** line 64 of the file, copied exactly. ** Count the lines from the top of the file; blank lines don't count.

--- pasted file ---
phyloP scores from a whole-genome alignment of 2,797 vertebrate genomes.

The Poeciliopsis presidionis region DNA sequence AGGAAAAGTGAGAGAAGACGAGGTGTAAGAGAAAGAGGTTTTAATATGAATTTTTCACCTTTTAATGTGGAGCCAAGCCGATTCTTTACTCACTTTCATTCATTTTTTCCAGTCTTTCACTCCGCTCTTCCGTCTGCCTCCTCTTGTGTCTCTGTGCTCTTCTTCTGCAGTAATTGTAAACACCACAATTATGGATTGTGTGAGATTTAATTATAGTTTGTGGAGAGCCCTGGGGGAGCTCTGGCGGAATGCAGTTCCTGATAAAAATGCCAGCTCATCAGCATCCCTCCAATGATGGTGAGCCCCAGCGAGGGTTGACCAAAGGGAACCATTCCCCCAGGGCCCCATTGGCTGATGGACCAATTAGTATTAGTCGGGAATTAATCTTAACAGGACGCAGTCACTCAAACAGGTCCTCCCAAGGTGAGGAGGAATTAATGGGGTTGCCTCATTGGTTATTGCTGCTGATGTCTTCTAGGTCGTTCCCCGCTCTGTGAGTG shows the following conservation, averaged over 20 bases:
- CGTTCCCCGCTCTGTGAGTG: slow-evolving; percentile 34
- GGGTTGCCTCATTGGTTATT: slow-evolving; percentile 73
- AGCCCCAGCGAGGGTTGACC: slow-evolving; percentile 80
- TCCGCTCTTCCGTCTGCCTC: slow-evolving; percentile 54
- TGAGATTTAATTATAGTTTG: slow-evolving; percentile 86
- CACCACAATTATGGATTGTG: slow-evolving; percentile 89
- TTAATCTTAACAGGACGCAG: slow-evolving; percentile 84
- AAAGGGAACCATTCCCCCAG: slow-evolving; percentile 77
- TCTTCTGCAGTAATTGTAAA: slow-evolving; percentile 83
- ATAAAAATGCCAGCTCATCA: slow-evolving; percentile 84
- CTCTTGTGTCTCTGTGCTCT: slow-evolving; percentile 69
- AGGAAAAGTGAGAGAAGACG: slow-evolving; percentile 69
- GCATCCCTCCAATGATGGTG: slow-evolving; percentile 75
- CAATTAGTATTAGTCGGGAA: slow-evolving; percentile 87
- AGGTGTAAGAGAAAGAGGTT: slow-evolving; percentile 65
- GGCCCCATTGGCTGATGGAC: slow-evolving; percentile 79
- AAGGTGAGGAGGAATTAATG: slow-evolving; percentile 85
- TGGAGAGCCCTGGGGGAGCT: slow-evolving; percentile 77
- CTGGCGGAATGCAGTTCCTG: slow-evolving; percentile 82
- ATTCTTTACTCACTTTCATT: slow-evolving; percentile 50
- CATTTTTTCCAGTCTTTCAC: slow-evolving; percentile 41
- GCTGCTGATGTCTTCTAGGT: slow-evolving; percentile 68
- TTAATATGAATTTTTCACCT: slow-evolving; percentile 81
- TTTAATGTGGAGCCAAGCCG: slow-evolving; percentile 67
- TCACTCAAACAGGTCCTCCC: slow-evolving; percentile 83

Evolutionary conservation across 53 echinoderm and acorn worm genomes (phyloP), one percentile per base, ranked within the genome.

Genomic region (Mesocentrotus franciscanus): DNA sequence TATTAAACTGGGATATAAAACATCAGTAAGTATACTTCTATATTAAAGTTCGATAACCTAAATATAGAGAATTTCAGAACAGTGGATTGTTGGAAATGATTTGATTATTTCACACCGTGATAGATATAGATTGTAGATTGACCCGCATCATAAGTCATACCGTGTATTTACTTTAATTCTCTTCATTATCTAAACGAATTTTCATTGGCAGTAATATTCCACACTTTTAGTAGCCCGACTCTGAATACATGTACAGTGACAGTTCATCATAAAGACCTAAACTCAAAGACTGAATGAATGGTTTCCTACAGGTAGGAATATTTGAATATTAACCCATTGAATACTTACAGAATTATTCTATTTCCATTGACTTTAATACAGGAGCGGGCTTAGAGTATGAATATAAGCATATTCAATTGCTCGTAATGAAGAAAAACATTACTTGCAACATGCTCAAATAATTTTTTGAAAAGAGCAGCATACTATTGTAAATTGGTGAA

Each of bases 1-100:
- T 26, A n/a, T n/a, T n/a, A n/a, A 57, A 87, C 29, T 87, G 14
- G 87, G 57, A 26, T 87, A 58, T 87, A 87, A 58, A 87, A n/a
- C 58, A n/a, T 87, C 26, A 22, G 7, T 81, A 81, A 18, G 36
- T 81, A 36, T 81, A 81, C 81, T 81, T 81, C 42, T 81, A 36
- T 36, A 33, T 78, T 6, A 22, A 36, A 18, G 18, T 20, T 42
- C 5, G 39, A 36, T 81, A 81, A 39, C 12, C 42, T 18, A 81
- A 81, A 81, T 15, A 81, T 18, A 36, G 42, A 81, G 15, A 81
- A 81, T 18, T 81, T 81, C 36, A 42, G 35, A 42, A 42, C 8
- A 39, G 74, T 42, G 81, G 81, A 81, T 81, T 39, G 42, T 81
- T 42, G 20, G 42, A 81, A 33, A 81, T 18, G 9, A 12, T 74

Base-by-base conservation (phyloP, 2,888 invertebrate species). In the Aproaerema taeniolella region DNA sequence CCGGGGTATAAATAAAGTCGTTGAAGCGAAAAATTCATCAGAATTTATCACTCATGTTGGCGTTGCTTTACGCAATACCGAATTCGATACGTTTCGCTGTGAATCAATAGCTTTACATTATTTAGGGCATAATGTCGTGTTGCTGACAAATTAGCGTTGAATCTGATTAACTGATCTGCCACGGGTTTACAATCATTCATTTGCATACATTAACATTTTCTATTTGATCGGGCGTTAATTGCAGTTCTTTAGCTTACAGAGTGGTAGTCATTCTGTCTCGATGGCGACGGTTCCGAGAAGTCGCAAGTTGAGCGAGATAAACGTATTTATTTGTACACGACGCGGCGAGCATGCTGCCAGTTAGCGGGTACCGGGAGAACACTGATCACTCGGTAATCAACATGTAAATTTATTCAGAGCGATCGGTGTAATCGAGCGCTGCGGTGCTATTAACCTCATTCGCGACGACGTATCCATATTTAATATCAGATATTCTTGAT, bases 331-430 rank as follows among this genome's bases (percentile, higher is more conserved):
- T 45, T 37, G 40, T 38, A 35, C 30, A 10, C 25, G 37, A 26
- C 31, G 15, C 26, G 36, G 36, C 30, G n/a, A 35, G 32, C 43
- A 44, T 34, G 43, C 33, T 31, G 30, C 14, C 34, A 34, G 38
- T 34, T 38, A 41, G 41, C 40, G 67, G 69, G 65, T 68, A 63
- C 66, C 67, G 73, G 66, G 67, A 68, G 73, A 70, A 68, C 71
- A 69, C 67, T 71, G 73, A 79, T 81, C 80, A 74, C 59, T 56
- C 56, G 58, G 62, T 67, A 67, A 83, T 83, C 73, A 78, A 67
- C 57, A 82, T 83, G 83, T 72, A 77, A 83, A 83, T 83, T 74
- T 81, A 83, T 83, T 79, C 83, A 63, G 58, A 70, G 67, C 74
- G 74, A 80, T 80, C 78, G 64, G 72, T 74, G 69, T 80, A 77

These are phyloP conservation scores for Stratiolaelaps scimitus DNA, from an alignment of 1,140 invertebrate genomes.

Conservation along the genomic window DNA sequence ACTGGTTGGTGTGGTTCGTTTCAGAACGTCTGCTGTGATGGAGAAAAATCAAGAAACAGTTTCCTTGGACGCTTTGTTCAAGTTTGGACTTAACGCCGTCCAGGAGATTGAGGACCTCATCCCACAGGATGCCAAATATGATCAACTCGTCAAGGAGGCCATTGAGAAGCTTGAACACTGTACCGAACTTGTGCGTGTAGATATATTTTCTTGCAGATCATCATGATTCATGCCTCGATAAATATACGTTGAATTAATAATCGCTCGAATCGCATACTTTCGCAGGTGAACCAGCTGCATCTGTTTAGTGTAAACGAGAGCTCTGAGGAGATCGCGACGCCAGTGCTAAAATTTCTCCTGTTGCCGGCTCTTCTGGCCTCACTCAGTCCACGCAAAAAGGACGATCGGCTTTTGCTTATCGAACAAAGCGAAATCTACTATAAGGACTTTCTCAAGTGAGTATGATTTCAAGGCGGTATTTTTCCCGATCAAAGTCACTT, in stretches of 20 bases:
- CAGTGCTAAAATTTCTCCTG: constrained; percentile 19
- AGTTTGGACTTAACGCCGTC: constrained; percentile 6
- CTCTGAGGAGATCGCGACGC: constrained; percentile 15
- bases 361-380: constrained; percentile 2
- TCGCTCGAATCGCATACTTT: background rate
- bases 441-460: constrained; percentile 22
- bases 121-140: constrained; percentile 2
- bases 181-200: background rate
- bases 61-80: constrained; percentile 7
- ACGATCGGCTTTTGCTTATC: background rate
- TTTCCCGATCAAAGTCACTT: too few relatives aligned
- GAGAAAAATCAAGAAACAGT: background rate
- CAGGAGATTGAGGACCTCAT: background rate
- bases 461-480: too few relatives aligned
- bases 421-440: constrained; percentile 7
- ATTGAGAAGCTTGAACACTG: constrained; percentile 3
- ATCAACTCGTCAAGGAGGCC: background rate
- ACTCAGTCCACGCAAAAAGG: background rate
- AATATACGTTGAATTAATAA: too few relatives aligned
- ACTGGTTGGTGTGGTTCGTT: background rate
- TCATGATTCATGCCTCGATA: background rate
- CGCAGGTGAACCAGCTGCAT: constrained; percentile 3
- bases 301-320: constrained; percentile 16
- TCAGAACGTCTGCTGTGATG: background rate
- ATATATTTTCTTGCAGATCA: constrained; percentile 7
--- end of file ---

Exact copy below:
- TTTCCCGATCAAAGTCACTT: too few relatives aligned